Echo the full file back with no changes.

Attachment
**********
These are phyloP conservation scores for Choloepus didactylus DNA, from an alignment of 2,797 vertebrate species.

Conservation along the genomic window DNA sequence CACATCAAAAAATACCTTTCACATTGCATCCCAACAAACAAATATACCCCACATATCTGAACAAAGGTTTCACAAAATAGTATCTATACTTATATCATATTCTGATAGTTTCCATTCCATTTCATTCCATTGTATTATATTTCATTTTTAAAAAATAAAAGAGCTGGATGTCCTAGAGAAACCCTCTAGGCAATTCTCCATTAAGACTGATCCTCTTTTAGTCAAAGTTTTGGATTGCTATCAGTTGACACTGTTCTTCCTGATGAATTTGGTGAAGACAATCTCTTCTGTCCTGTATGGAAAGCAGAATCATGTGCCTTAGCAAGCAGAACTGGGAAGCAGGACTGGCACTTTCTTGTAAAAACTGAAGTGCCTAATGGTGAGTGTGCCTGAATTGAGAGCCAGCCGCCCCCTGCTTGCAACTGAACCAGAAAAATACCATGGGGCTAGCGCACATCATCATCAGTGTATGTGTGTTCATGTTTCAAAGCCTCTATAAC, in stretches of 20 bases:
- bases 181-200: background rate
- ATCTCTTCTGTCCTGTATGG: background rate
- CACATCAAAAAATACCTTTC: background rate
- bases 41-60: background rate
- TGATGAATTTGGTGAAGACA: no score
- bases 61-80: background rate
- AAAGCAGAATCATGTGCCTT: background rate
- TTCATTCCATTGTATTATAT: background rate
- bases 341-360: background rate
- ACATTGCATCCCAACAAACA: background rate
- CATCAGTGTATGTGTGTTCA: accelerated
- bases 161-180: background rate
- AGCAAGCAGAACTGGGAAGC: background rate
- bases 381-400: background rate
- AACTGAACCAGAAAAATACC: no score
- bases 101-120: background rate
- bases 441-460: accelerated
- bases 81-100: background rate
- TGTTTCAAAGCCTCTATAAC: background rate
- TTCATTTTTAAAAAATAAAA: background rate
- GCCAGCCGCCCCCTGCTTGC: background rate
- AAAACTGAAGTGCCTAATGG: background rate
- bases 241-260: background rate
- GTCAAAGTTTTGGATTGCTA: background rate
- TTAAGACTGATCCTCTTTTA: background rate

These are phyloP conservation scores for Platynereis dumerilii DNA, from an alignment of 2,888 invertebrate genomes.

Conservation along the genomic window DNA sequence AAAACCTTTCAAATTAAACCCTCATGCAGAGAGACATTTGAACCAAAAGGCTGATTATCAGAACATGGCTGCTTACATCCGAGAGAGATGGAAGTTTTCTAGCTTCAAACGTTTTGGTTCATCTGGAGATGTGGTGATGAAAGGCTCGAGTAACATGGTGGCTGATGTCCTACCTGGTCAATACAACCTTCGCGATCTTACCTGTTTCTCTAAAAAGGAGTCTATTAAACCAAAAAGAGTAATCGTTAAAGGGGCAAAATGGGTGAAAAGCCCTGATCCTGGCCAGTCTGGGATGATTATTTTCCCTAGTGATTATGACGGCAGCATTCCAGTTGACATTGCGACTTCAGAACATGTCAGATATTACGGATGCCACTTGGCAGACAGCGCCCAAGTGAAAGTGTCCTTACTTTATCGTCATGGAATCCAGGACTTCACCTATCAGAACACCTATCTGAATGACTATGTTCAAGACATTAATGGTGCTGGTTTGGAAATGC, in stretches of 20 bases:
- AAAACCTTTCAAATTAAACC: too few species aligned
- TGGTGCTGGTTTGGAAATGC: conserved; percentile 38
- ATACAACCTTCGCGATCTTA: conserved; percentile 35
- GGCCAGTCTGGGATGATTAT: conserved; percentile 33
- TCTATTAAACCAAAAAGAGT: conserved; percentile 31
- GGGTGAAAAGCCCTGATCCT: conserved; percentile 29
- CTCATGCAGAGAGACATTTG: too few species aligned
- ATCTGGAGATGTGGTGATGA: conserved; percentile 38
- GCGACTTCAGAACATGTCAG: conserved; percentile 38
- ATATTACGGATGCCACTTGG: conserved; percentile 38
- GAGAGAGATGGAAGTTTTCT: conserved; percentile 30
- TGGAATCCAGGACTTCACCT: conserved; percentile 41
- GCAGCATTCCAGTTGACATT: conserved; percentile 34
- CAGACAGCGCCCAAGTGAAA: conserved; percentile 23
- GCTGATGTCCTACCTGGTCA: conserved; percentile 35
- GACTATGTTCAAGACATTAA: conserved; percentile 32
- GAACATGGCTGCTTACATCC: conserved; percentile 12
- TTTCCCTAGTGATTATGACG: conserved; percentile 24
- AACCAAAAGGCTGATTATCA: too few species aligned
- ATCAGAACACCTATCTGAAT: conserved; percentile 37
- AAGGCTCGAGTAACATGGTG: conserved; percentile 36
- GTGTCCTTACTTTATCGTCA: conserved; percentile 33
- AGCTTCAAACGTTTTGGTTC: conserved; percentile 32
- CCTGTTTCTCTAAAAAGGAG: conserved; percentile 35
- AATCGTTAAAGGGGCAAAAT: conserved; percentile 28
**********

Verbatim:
These are phyloP conservation scores for Choloepus didactylus DNA, from an alignment of 2,797 vertebrate species.

Conservation along the genomic window DNA sequence CACATCAAAAAATACCTTTCACATTGCATCCCAACAAACAAATATACCCCACATATCTGAACAAAGGTTTCACAAAATAGTATCTATACTTATATCATATTCTGATAGTTTCCATTCCATTTCATTCCATTGTATTATATTTCATTTTTAAAAAATAAAAGAGCTGGATGTCCTAGAGAAACCCTCTAGGCAATTCTCCATTAAGACTGATCCTCTTTTAGTCAAAGTTTTGGATTGCTATCAGTTGACACTGTTCTTCCTGATGAATTTGGTGAAGACAATCTCTTCTGTCCTGTATGGAAAGCAGAATCATGTGCCTTAGCAAGCAGAACTGGGAAGCAGGACTGGCACTTTCTTGTAAAAACTGAAGTGCCTAATGGTGAGTGTGCCTGAATTGAGAGCCAGCCGCCCCCTGCTTGCAACTGAACCAGAAAAATACCATGGGGCTAGCGCACATCATCATCAGTGTATGTGTGTTCATGTTTCAAAGCCTCTATAAC, in stretches of 20 bases:
- bases 181-200: background rate
- ATCTCTTCTGTCCTGTATGG: background rate
- CACATCAAAAAATACCTTTC: background rate
- bases 41-60: background rate
- TGATGAATTTGGTGAAGACA: no score
- bases 61-80: background rate
- AAAGCAGAATCATGTGCCTT: background rate
- TTCATTCCATTGTATTATAT: background rate
- bases 341-360: background rate
- ACATTGCATCCCAACAAACA: background rate
- CATCAGTGTATGTGTGTTCA: accelerated
- bases 161-180: background rate
- AGCAAGCAGAACTGGGAAGC: background rate
- bases 381-400: background rate
- AACTGAACCAGAAAAATACC: no score
- bases 101-120: background rate
- bases 441-460: accelerated
- bases 81-100: background rate
- TGTTTCAAAGCCTCTATAAC: background rate
- TTCATTTTTAAAAAATAAAA: background rate
- GCCAGCCGCCCCCTGCTTGC: background rate
- AAAACTGAAGTGCCTAATGG: background rate
- bases 241-260: background rate
- GTCAAAGTTTTGGATTGCTA: background rate
- TTAAGACTGATCCTCTTTTA: background rate

These are phyloP conservation scores for Platynereis dumerilii DNA, from an alignment of 2,888 invertebrate genomes.

Conservation along the genomic window DNA sequence AAAACCTTTCAAATTAAACCCTCATGCAGAGAGACATTTGAACCAAAAGGCTGATTATCAGAACATGGCTGCTTACATCCGAGAGAGATGGAAGTTTTCTAGCTTCAAACGTTTTGGTTCATCTGGAGATGTGGTGATGAAAGGCTCGAGTAACATGGTGGCTGATGTCCTACCTGGTCAATACAACCTTCGCGATCTTACCTGTTTCTCTAAAAAGGAGTCTATTAAACCAAAAAGAGTAATCGTTAAAGGGGCAAAATGGGTGAAAAGCCCTGATCCTGGCCAGTCTGGGATGATTATTTTCCCTAGTGATTATGACGGCAGCATTCCAGTTGACATTGCGACTTCAGAACATGTCAGATATTACGGATGCCACTTGGCAGACAGCGCCCAAGTGAAAGTGTCCTTACTTTATCGTCATGGAATCCAGGACTTCACCTATCAGAACACCTATCTGAATGACTATGTTCAAGACATTAATGGTGCTGGTTTGGAAATGC, in stretches of 20 bases:
- AAAACCTTTCAAATTAAACC: too few species aligned
- TGGTGCTGGTTTGGAAATGC: conserved; percentile 38
- ATACAACCTTCGCGATCTTA: conserved; percentile 35
- GGCCAGTCTGGGATGATTAT: conserved; percentile 33
- TCTATTAAACCAAAAAGAGT: conserved; percentile 31
- GGGTGAAAAGCCCTGATCCT: conserved; percentile 29
- CTCATGCAGAGAGACATTTG: too few species aligned
- ATCTGGAGATGTGGTGATGA: conserved; percentile 38
- GCGACTTCAGAACATGTCAG: conserved; percentile 38
- ATATTACGGATGCCACTTGG: conserved; percentile 38
- GAGAGAGATGGAAGTTTTCT: conserved; percentile 30
- TGGAATCCAGGACTTCACCT: conserved; percentile 41
- GCAGCATTCCAGTTGACATT: conserved; percentile 34
- CAGACAGCGCCCAAGTGAAA: conserved; percentile 23
- GCTGATGTCCTACCTGGTCA: conserved; percentile 35
- GACTATGTTCAAGACATTAA: conserved; percentile 32
- GAACATGGCTGCTTACATCC: conserved; percentile 12
- TTTCCCTAGTGATTATGACG: conserved; percentile 24
- AACCAAAAGGCTGATTATCA: too few species aligned
- ATCAGAACACCTATCTGAAT: conserved; percentile 37
- AAGGCTCGAGTAACATGGTG: conserved; percentile 36
- GTGTCCTTACTTTATCGTCA: conserved; percentile 33
- AGCTTCAAACGTTTTGGTTC: conserved; percentile 32
- CCTGTTTCTCTAAAAAGGAG: conserved; percentile 35
- AATCGTTAAAGGGGCAAAAT: conserved; percentile 28